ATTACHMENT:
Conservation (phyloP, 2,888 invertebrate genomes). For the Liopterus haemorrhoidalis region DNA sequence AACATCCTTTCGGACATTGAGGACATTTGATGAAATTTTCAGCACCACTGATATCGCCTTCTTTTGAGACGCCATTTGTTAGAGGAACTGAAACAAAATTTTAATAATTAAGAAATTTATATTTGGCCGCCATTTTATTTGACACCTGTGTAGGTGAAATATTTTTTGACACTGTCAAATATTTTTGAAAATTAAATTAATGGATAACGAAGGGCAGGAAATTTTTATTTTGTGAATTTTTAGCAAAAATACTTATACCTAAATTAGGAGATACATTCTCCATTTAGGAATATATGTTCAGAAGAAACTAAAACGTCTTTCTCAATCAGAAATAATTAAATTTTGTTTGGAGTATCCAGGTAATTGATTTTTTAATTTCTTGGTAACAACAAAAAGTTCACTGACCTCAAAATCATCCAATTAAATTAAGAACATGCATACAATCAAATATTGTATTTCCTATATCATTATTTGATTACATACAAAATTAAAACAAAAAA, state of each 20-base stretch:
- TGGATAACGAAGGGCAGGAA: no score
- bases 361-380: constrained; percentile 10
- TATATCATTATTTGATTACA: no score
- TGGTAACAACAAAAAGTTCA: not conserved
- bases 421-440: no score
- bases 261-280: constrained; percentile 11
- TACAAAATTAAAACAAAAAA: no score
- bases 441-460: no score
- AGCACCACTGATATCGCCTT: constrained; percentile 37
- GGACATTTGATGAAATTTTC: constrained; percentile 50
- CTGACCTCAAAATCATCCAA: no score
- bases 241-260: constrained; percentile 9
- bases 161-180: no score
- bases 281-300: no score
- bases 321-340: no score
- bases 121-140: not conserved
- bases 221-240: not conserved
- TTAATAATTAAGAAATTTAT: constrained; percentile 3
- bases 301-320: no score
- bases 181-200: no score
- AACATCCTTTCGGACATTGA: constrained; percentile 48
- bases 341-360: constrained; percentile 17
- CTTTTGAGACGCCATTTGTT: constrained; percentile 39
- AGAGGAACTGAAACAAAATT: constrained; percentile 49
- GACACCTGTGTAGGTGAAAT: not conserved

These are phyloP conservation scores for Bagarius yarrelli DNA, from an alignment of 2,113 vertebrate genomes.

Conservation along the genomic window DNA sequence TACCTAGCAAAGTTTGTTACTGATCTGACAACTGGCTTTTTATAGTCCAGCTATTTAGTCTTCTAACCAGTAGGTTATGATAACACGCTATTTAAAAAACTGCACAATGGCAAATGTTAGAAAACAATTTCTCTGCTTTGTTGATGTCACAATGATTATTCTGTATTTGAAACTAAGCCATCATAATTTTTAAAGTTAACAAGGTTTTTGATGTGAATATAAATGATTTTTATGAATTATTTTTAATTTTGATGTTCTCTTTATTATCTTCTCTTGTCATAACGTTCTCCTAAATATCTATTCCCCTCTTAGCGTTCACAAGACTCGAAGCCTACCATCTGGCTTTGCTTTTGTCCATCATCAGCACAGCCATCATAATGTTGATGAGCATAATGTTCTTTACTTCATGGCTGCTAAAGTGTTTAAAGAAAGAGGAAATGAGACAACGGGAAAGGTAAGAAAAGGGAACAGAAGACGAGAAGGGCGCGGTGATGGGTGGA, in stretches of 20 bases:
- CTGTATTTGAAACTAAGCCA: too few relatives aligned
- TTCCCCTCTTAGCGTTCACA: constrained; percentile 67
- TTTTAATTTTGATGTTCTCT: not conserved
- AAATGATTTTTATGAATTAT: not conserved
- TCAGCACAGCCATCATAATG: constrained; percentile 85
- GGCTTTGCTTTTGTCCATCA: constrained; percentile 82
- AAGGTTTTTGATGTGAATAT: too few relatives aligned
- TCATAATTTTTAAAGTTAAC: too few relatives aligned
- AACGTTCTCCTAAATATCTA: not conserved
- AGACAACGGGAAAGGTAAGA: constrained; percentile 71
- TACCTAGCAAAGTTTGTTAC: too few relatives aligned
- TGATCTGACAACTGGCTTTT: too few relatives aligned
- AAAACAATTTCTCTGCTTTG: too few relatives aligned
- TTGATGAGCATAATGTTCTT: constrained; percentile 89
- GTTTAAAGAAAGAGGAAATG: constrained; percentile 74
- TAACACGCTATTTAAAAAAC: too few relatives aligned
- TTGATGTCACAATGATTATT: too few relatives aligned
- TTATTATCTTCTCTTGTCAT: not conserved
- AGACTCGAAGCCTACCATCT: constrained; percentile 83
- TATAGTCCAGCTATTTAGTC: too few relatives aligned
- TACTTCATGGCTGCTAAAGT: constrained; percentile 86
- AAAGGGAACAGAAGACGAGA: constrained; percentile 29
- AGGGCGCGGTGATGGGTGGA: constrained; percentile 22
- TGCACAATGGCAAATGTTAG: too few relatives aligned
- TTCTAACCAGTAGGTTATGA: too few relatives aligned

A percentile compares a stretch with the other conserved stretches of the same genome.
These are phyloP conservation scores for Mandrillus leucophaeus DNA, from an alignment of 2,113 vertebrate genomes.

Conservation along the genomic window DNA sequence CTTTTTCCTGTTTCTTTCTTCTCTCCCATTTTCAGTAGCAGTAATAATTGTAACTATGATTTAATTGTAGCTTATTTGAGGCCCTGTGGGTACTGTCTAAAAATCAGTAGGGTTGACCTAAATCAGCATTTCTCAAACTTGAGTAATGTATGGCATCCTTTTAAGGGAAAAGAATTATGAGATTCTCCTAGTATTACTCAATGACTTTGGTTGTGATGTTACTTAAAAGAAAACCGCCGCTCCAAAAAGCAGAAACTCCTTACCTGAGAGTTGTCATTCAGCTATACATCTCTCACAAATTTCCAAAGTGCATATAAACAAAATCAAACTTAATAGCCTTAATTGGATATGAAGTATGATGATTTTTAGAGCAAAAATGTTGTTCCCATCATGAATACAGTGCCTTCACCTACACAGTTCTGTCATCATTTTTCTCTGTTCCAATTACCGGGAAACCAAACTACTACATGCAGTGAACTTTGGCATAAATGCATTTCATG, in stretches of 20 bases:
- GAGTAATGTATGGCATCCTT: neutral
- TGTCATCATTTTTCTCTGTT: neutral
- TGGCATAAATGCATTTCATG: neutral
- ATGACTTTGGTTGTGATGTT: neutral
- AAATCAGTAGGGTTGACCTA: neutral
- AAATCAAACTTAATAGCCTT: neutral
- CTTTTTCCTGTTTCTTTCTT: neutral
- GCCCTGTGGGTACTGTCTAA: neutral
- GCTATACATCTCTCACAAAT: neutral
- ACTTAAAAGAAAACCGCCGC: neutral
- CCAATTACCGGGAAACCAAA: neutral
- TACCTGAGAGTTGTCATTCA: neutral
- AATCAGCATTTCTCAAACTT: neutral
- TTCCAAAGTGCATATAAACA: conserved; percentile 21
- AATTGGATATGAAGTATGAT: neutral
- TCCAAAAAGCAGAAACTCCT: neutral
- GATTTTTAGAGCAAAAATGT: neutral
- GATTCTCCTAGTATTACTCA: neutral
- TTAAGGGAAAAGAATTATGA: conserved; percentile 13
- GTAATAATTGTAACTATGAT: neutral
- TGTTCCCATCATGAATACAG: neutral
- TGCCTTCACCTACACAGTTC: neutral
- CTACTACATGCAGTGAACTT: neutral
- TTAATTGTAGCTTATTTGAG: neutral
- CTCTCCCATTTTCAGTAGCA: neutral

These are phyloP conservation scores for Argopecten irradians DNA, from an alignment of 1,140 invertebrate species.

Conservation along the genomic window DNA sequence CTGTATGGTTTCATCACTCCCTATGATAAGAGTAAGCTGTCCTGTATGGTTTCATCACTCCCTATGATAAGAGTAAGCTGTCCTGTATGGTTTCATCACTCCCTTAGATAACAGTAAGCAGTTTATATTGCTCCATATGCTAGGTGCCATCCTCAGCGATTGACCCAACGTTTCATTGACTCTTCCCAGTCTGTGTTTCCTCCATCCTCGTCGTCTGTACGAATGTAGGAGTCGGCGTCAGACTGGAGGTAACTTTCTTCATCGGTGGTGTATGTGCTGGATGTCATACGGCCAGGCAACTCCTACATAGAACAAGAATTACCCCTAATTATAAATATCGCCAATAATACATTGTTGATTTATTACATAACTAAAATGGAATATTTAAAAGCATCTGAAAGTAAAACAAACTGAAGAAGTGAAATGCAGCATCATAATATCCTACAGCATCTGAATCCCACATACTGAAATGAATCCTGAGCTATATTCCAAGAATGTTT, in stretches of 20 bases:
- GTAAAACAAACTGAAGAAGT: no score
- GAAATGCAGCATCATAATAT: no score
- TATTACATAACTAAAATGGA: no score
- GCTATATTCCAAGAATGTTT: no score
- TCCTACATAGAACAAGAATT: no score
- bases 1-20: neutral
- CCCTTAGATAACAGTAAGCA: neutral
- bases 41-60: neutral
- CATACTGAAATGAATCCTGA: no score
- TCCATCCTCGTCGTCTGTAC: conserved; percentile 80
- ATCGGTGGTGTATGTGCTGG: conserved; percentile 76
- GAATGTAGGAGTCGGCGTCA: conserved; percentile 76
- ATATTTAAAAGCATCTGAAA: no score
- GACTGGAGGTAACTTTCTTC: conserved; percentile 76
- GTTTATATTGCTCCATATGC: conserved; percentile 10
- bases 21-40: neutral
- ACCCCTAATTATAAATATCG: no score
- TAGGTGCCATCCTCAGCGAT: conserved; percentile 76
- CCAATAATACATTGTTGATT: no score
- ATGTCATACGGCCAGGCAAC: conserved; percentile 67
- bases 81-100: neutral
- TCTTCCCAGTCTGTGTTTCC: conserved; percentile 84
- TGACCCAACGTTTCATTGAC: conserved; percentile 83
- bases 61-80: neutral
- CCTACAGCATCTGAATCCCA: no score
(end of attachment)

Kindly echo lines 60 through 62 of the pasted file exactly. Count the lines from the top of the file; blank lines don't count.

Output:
- ATGACTTTGGTTGTGATGTT: neutral
- AAATCAGTAGGGTTGACCTA: neutral
- AAATCAAACTTAATAGCCTT: neutral